There are two basic models of policing; reactive and proactive. Reactive policing can be defined as police responding to crimes as they occur, whereas proactive policing involves the police acting on their own initiative to develop information about crime and strategies for its suppression.
Historically, Medicine Hat has had a relatively low crime rate and significantly lower crime severity index as compared to similar sized jurisdictions in our province. There are a number of factors that can influence the crime severity index, which assigns a higher “weight” to a more serious offence, like a homicide, than a less serious offence, such as a property crime. In 2016, four homicides occurred within the city, all of which resulted in criminal charges, but will undoubtedly affect our crime rating.
The Medicine Hat Police Service’s strategic plan outlines four main priorities including; community safety, community engagement, human resources and technology, along with officer safety. A number of our community safety initiates include proactive policing strategies, while our community engagement efforts strive to connect the MHPS with the community. Over the past several years, the MHPS has focused on developing programs and collaborative partnerships with various stakeholder groups, with a goal to reduce and prevent crime, improve the response to crimes that do occur, as well as build and sustain community trust. The difficulty with a proactive style of policing is the ability to measure and report on success. Is the effectiveness of a police service best measured by its ability to solve crimes after they occur? Alternatively, is it the absence of crime? Arguments exist for both questions, but the MHPS believes that the ability to be fluid and flexible and adjust policing activities according to crime trends and crime prevention strategies is most effective in the long term to reduce crime and the fear of crime in the community.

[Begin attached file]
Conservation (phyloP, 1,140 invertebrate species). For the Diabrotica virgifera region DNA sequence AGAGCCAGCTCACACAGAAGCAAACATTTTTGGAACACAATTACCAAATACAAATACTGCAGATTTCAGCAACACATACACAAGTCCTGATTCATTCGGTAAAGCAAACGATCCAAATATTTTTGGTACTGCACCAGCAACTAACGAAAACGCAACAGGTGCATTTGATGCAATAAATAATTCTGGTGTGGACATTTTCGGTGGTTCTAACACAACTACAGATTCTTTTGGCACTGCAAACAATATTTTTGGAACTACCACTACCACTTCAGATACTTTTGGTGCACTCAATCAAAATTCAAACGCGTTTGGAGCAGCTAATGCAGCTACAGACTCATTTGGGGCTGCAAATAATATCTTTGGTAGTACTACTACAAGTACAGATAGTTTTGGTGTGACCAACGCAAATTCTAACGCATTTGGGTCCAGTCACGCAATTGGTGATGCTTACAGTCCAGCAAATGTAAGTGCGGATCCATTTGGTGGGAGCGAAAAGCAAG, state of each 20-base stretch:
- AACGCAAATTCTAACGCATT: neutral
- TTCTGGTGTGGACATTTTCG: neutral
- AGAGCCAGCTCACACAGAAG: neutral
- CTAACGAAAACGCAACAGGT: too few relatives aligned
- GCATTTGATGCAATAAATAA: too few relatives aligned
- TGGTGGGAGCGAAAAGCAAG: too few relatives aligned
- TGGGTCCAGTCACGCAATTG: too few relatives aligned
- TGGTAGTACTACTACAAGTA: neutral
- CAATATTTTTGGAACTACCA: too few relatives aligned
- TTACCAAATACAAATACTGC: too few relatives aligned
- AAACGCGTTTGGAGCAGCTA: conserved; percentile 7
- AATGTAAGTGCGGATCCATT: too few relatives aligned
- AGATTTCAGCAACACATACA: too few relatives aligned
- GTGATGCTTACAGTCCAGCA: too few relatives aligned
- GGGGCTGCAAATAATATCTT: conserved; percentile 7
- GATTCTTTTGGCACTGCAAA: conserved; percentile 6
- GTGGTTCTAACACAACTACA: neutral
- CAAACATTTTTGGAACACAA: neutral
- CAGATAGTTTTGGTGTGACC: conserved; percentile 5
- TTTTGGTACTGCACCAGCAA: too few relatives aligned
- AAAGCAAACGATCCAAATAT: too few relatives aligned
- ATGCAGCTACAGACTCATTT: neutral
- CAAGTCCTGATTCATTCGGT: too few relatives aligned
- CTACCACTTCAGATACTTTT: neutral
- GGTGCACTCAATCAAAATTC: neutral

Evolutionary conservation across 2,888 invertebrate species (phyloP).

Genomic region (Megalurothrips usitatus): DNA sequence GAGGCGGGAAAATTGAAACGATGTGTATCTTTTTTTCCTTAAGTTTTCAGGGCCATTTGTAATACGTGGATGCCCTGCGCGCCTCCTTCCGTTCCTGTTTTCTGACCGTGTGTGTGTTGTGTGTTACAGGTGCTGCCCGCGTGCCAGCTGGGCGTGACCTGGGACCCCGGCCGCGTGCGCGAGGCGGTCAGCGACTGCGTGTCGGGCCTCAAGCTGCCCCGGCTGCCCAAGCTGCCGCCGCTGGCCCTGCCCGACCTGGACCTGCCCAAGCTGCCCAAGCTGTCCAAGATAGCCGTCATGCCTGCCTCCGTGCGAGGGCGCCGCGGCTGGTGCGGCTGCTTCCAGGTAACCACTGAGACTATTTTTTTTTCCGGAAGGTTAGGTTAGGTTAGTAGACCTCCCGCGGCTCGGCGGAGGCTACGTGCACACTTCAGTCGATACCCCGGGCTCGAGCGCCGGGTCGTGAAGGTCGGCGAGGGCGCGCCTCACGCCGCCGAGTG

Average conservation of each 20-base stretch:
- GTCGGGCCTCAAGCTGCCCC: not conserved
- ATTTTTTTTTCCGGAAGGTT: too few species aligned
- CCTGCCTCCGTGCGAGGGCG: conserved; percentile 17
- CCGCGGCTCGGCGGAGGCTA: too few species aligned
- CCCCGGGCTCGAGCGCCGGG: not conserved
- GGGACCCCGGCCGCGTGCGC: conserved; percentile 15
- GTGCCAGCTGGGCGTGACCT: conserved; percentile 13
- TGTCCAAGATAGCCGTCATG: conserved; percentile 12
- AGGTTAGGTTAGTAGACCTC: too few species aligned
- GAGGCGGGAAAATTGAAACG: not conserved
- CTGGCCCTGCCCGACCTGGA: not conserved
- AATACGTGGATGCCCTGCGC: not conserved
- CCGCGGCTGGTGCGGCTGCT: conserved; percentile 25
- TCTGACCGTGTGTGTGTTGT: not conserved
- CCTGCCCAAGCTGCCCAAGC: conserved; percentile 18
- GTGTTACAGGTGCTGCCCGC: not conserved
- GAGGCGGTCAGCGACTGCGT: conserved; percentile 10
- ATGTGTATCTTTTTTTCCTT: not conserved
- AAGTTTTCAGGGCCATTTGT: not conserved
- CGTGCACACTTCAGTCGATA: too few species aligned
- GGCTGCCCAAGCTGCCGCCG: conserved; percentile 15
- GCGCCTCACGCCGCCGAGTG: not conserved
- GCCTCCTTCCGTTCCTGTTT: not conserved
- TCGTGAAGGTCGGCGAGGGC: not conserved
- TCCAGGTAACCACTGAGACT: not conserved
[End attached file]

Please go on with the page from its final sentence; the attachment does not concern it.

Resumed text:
Within the Police Service there are several proactive units including the Priority Street Crimes Unit, which has a mandate to hold offenders who are released into the community by the Justice system accountable to their conditions, and the Community Safety Unit, which is responsible for the majority of the community outreach initiatives. The MHPS also has several integrated units including the Safe Families Intervention Team (SFIT), which includes police members working with staff from the Medicine Hat Women’s Shelter, the Police and Crisis Team (PACT) in a partnership with Alberta Health Services, the Family Crimes Unit which includes a Child and Family Services social worker and most recently the Sexual Assault Response Team (SART) in partnership with local physicians. All of the integrated units were developed with our partners to provide improved service to the community and better support and systems navigation assistance for victims of crime.
The MHPS also attempts to foster community relationships with events such as our annual open house, which allows members of the public to get a closer look at the MHPS and some of the units within. The eight-week Community Police Academy provides an opportunity for a more detailed understanding of each unit within the Service. In addition to these initiatives, officers are encouraged to be active in the community as volunteers, coaches and committee members. I personally have been involved with the Medicine Hat Women’s Shelter Society, the Sexual Assault Response Committee, Ducks Unlimited, as well as the Community Counsel on Homelessness, and several other ad-hoc boards and committees.
Through our proactive policing strategies, the MHPS is committed to providing a high level of service to community in an effective and efficient manner, as this is not only what our community expects of a police service, but also what it deserves.
-Inspector Brent Secondiak has been with the Medicine Hat Police Service since 1999 and has served the community in a variety of units including the Patrol Section, the Drug Enforcement Unit, the Major Crimes Section and the Administrative Services Section. He is currently a member of the Executive Team and provides oversight to a variety of sections, including Major Crimes, Community Safety, the Tactical Team and the Victims Assistance Unit.